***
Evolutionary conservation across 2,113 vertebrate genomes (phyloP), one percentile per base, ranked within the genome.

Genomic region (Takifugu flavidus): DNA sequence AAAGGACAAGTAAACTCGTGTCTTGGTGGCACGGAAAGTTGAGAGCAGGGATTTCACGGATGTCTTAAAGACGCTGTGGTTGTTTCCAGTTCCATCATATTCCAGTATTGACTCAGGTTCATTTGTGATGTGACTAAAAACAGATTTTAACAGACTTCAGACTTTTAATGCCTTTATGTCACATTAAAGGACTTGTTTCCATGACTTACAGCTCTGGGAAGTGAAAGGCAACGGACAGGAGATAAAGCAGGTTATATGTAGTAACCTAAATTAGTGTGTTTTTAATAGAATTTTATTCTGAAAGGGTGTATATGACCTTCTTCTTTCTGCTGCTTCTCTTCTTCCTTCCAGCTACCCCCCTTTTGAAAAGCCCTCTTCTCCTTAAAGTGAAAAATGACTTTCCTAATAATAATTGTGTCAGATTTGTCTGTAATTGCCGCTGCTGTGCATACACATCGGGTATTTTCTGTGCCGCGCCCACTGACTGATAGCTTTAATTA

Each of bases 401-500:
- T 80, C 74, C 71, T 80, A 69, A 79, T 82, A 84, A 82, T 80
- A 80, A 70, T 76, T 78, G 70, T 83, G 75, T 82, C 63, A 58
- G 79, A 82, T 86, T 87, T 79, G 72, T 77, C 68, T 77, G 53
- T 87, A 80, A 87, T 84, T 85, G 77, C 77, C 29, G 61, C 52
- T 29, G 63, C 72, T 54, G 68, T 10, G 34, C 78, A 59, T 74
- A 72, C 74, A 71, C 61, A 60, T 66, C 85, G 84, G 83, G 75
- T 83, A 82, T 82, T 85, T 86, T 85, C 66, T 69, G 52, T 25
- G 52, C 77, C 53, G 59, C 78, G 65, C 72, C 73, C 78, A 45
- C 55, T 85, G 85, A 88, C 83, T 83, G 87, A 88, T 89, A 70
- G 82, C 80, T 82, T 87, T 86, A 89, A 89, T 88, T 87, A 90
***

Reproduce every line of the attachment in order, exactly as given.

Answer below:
Evolutionary conservation across 2,113 vertebrate genomes (phyloP), one percentile per base, ranked within the genome.

Genomic region (Takifugu flavidus): DNA sequence AAAGGACAAGTAAACTCGTGTCTTGGTGGCACGGAAAGTTGAGAGCAGGGATTTCACGGATGTCTTAAAGACGCTGTGGTTGTTTCCAGTTCCATCATATTCCAGTATTGACTCAGGTTCATTTGTGATGTGACTAAAAACAGATTTTAACAGACTTCAGACTTTTAATGCCTTTATGTCACATTAAAGGACTTGTTTCCATGACTTACAGCTCTGGGAAGTGAAAGGCAACGGACAGGAGATAAAGCAGGTTATATGTAGTAACCTAAATTAGTGTGTTTTTAATAGAATTTTATTCTGAAAGGGTGTATATGACCTTCTTCTTTCTGCTGCTTCTCTTCTTCCTTCCAGCTACCCCCCTTTTGAAAAGCCCTCTTCTCCTTAAAGTGAAAAATGACTTTCCTAATAATAATTGTGTCAGATTTGTCTGTAATTGCCGCTGCTGTGCATACACATCGGGTATTTTCTGTGCCGCGCCCACTGACTGATAGCTTTAATTA

Each of bases 401-500:
- T 80, C 74, C 71, T 80, A 69, A 79, T 82, A 84, A 82, T 80
- A 80, A 70, T 76, T 78, G 70, T 83, G 75, T 82, C 63, A 58
- G 79, A 82, T 86, T 87, T 79, G 72, T 77, C 68, T 77, G 53
- T 87, A 80, A 87, T 84, T 85, G 77, C 77, C 29, G 61, C 52
- T 29, G 63, C 72, T 54, G 68, T 10, G 34, C 78, A 59, T 74
- A 72, C 74, A 71, C 61, A 60, T 66, C 85, G 84, G 83, G 75
- T 83, A 82, T 82, T 85, T 86, T 85, C 66, T 69, G 52, T 25
- G 52, C 77, C 53, G 59, C 78, G 65, C 72, C 73, C 78, A 45
- C 55, T 85, G 85, A 88, C 83, T 83, G 87, A 88, T 89, A 70
- G 82, C 80, T 82, T 87, T 86, A 89, A 89, T 88, T 87, A 90